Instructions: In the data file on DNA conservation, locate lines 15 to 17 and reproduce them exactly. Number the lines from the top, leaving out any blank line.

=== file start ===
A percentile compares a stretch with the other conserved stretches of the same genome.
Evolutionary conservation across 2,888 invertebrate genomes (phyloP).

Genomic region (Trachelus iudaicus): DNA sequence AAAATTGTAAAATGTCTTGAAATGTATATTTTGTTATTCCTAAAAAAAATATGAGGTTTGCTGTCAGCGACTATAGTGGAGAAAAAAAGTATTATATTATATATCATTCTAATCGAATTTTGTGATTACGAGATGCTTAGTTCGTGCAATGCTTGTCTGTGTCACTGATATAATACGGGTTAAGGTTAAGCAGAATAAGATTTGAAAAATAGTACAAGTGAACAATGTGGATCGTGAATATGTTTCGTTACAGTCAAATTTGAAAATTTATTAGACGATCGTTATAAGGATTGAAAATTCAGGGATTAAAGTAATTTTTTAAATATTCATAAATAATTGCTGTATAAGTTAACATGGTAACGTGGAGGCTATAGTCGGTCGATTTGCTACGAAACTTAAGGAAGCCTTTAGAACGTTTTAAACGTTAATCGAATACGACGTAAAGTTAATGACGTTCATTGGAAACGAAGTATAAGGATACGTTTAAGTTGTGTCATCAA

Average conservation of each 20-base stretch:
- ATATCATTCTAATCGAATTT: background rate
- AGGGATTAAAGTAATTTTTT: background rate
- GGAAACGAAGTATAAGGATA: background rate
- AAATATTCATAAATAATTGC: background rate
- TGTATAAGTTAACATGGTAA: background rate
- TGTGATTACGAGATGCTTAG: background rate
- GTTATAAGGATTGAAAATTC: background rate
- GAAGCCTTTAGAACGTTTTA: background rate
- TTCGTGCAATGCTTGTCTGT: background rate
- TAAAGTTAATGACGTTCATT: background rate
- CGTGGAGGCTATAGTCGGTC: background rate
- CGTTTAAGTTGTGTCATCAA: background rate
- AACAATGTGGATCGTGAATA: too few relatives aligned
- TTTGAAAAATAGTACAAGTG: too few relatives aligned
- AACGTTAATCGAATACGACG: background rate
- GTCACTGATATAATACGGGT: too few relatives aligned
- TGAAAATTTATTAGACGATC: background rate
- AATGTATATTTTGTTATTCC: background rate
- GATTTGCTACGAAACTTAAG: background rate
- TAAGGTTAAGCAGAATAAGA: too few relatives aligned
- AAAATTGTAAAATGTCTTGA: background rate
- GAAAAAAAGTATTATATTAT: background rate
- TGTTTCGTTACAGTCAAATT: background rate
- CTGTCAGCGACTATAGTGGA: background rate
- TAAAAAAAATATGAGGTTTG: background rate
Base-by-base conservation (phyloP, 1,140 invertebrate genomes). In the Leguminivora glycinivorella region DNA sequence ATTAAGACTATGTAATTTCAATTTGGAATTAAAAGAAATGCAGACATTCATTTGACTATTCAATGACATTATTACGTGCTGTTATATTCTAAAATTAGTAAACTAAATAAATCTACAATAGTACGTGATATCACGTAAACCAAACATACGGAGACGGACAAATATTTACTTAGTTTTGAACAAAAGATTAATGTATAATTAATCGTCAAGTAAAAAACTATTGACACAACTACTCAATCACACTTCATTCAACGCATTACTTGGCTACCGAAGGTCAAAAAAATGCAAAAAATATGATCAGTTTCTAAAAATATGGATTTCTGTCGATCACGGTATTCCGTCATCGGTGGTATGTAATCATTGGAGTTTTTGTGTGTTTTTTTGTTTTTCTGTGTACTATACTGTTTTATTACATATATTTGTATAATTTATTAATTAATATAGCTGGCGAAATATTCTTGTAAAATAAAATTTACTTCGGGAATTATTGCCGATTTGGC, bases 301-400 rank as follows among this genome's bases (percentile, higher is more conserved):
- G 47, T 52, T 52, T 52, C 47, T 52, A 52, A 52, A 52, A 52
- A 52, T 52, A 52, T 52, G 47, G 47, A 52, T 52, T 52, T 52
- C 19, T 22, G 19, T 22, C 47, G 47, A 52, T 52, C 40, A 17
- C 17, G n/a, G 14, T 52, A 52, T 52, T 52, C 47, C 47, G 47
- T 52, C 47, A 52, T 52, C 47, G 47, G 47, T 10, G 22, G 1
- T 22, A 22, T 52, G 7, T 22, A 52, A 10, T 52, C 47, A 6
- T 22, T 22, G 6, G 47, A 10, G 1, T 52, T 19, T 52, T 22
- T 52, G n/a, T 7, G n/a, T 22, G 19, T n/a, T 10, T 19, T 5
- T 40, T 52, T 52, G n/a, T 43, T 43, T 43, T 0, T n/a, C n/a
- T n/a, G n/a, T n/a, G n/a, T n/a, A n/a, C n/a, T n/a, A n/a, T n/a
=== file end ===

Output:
- CGTGGAGGCTATAGTCGGTC: background rate
- CGTTTAAGTTGTGTCATCAA: background rate
- AACAATGTGGATCGTGAATA: too few relatives aligned